Ten years later the High Court again considered this kind of discrimination. In Australian Iron and Steel Pty Ltd v Banovic [1989] HCA 56; (1989) 168 CLR 165 the High Court looked at a 'last on, first off' rule which operated so that women (proportionate to the whole workforce) would be more likely to lose their jobs. Chief Justice Brennan and Justice McHugh found nothing discriminatory in this rule. But Justices Deane, Dawson and Gaudron did, and the women won.

For years, women had been employed in the steel factory at Australian Iron and Steel (AIS) in the office, or at a keyboard or reception desk. For the few who made it into the steelworks, they were employed on different terms to the men. At the end of the 1980s, a group of 34 women decided they would no longer tolerate being robbed of income and the opportunity to train and utilise their steel-making skills. In Nadjovska and Ors v Australian Iron and Steel Pty Limited (1985) EOC #92-140 the New South Wales Equal Opportunity Tribunal found that AIS had discriminated against them in 'hiring and firing' on the ground of sex/gender. This discrimination existed throughout AIS's employment policies and practices, including the determination of whom to employ, the actual decisions to offer employment, and in relation to retrenchment. Women applying for jobs as steel workers were placed on a waiting list, some waiting more than three years before being employed. By contrast, men were employed in similar positions with little or no waiting time. Because women were discriminated against in hiring, the 'last on, first off rule discriminated against them in termination of employment.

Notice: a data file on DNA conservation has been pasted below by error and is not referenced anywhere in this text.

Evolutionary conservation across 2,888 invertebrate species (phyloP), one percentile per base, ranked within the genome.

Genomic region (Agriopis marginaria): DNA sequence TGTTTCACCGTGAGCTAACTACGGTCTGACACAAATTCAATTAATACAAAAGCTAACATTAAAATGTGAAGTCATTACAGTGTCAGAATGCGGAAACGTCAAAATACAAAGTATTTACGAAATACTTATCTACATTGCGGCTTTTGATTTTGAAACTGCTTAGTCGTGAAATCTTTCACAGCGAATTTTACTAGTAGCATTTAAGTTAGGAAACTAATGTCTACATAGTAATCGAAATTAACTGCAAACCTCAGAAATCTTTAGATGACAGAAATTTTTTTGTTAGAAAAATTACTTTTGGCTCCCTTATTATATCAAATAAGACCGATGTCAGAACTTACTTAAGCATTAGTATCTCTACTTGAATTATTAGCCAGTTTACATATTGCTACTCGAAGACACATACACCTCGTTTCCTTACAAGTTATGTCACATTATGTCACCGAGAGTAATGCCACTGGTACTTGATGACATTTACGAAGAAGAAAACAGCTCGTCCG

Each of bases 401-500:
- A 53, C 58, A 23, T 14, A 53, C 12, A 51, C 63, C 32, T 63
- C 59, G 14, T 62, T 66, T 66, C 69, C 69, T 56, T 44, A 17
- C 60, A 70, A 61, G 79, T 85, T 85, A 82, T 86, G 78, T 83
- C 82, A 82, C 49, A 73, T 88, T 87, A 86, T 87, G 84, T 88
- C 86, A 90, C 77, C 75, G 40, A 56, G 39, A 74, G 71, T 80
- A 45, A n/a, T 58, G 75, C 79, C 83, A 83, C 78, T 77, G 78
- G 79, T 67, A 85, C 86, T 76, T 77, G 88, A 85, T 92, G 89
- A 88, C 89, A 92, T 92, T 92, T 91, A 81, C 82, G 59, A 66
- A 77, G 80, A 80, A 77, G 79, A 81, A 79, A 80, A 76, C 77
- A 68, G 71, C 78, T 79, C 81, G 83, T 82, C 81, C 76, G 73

Before the New South Wales Court of Appeal, AIS did not dispute that they discriminated against women when hiring workers. However, they argued that women were not discriminated against in relation to retrenchment and threat of retrenchment, and disputed discrimination on both the less favourable treatment and differential impact bases. The Court of Appeal accepted their argument as to 'less favourable treatment', upholding the appeal on 'direct discrimination', but sustained the finding of 'indirect discrimination' on the basis that the 'last on, first off' was a 'neutral rule with negative impact by reason of sex/gender'.

AIS statistics showed that over a three-year period (between June 1977 and April1980), 4231 male steelworkers were employed, compared with only 58 (1.35%) women. More women were employed from June 1980 until February 1981, when a downturn in the steel industry resulted in job losses. Prior to these retrenchments, the total workforce was 8208, of which 510 were female. Of the 34 complainants in Nadjovska, 14 were retrenched out of a group of 553 retrenched employees, comprising 32 females and 521 males.